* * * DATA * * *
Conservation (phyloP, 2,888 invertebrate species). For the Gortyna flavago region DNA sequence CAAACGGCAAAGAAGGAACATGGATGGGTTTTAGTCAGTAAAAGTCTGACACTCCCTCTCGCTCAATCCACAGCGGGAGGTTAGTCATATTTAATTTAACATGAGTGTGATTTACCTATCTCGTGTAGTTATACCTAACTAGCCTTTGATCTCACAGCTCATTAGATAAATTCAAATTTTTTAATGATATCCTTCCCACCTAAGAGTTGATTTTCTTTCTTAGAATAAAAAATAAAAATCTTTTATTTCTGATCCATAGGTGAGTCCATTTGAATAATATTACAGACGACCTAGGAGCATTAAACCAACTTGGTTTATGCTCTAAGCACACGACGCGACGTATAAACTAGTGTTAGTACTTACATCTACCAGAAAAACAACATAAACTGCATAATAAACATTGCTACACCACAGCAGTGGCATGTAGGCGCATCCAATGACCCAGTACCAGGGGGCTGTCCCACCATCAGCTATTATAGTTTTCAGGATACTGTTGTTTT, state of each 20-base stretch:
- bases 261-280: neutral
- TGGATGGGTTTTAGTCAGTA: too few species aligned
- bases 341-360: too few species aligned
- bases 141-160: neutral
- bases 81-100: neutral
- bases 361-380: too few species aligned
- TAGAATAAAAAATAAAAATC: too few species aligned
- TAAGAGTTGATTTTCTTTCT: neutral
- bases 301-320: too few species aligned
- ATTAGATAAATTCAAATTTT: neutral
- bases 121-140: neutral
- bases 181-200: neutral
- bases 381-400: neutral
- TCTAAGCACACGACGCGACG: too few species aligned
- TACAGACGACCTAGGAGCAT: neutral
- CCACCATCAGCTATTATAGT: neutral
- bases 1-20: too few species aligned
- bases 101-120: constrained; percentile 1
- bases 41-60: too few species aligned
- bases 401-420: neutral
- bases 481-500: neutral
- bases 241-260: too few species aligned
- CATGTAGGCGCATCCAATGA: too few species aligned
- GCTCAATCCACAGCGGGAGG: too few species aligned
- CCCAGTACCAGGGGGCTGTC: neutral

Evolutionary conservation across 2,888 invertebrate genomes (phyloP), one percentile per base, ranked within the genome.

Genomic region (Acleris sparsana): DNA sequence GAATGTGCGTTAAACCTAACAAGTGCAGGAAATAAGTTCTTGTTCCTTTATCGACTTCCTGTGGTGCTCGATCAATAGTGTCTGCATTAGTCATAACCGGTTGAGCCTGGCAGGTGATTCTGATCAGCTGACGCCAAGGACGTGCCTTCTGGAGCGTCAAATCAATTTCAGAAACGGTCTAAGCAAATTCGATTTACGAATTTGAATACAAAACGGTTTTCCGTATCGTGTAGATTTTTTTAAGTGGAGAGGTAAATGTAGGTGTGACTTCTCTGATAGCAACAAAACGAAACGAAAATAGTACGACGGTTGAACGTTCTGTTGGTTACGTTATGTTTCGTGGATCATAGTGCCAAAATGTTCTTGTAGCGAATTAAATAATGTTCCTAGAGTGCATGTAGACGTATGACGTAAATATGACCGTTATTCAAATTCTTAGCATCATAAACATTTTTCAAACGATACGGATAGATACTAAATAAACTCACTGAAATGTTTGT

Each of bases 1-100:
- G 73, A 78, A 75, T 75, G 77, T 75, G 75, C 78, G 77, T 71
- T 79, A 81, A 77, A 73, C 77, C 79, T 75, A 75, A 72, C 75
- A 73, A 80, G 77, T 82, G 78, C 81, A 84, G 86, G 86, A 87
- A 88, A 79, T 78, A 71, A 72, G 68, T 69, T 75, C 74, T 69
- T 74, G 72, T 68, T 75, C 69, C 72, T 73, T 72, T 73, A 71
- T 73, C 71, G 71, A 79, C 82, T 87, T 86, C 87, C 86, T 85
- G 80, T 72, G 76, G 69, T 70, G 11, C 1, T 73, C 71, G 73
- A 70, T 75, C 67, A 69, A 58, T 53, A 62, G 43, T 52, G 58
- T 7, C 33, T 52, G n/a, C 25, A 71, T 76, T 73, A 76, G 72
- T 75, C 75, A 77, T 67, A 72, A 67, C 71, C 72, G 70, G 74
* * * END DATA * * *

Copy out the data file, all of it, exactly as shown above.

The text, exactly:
Conservation (phyloP, 2,888 invertebrate species). For the Gortyna flavago region DNA sequence CAAACGGCAAAGAAGGAACATGGATGGGTTTTAGTCAGTAAAAGTCTGACACTCCCTCTCGCTCAATCCACAGCGGGAGGTTAGTCATATTTAATTTAACATGAGTGTGATTTACCTATCTCGTGTAGTTATACCTAACTAGCCTTTGATCTCACAGCTCATTAGATAAATTCAAATTTTTTAATGATATCCTTCCCACCTAAGAGTTGATTTTCTTTCTTAGAATAAAAAATAAAAATCTTTTATTTCTGATCCATAGGTGAGTCCATTTGAATAATATTACAGACGACCTAGGAGCATTAAACCAACTTGGTTTATGCTCTAAGCACACGACGCGACGTATAAACTAGTGTTAGTACTTACATCTACCAGAAAAACAACATAAACTGCATAATAAACATTGCTACACCACAGCAGTGGCATGTAGGCGCATCCAATGACCCAGTACCAGGGGGCTGTCCCACCATCAGCTATTATAGTTTTCAGGATACTGTTGTTTT, state of each 20-base stretch:
- bases 261-280: neutral
- TGGATGGGTTTTAGTCAGTA: too few species aligned
- bases 341-360: too few species aligned
- bases 141-160: neutral
- bases 81-100: neutral
- bases 361-380: too few species aligned
- TAGAATAAAAAATAAAAATC: too few species aligned
- TAAGAGTTGATTTTCTTTCT: neutral
- bases 301-320: too few species aligned
- ATTAGATAAATTCAAATTTT: neutral
- bases 121-140: neutral
- bases 181-200: neutral
- bases 381-400: neutral
- TCTAAGCACACGACGCGACG: too few species aligned
- TACAGACGACCTAGGAGCAT: neutral
- CCACCATCAGCTATTATAGT: neutral
- bases 1-20: too few species aligned
- bases 101-120: constrained; percentile 1
- bases 41-60: too few species aligned
- bases 401-420: neutral
- bases 481-500: neutral
- bases 241-260: too few species aligned
- CATGTAGGCGCATCCAATGA: too few species aligned
- GCTCAATCCACAGCGGGAGG: too few species aligned
- CCCAGTACCAGGGGGCTGTC: neutral

Evolutionary conservation across 2,888 invertebrate genomes (phyloP), one percentile per base, ranked within the genome.

Genomic region (Acleris sparsana): DNA sequence GAATGTGCGTTAAACCTAACAAGTGCAGGAAATAAGTTCTTGTTCCTTTATCGACTTCCTGTGGTGCTCGATCAATAGTGTCTGCATTAGTCATAACCGGTTGAGCCTGGCAGGTGATTCTGATCAGCTGACGCCAAGGACGTGCCTTCTGGAGCGTCAAATCAATTTCAGAAACGGTCTAAGCAAATTCGATTTACGAATTTGAATACAAAACGGTTTTCCGTATCGTGTAGATTTTTTTAAGTGGAGAGGTAAATGTAGGTGTGACTTCTCTGATAGCAACAAAACGAAACGAAAATAGTACGACGGTTGAACGTTCTGTTGGTTACGTTATGTTTCGTGGATCATAGTGCCAAAATGTTCTTGTAGCGAATTAAATAATGTTCCTAGAGTGCATGTAGACGTATGACGTAAATATGACCGTTATTCAAATTCTTAGCATCATAAACATTTTTCAAACGATACGGATAGATACTAAATAAACTCACTGAAATGTTTGT

Each of bases 1-100:
- G 73, A 78, A 75, T 75, G 77, T 75, G 75, C 78, G 77, T 71
- T 79, A 81, A 77, A 73, C 77, C 79, T 75, A 75, A 72, C 75
- A 73, A 80, G 77, T 82, G 78, C 81, A 84, G 86, G 86, A 87
- A 88, A 79, T 78, A 71, A 72, G 68, T 69, T 75, C 74, T 69
- T 74, G 72, T 68, T 75, C 69, C 72, T 73, T 72, T 73, A 71
- T 73, C 71, G 71, A 79, C 82, T 87, T 86, C 87, C 86, T 85
- G 80, T 72, G 76, G 69, T 70, G 11, C 1, T 73, C 71, G 73
- A 70, T 75, C 67, A 69, A 58, T 53, A 62, G 43, T 52, G 58
- T 7, C 33, T 52, G n/a, C 25, A 71, T 76, T 73, A 76, G 72
- T 75, C 75, A 77, T 67, A 72, A 67, C 71, C 72, G 70, G 74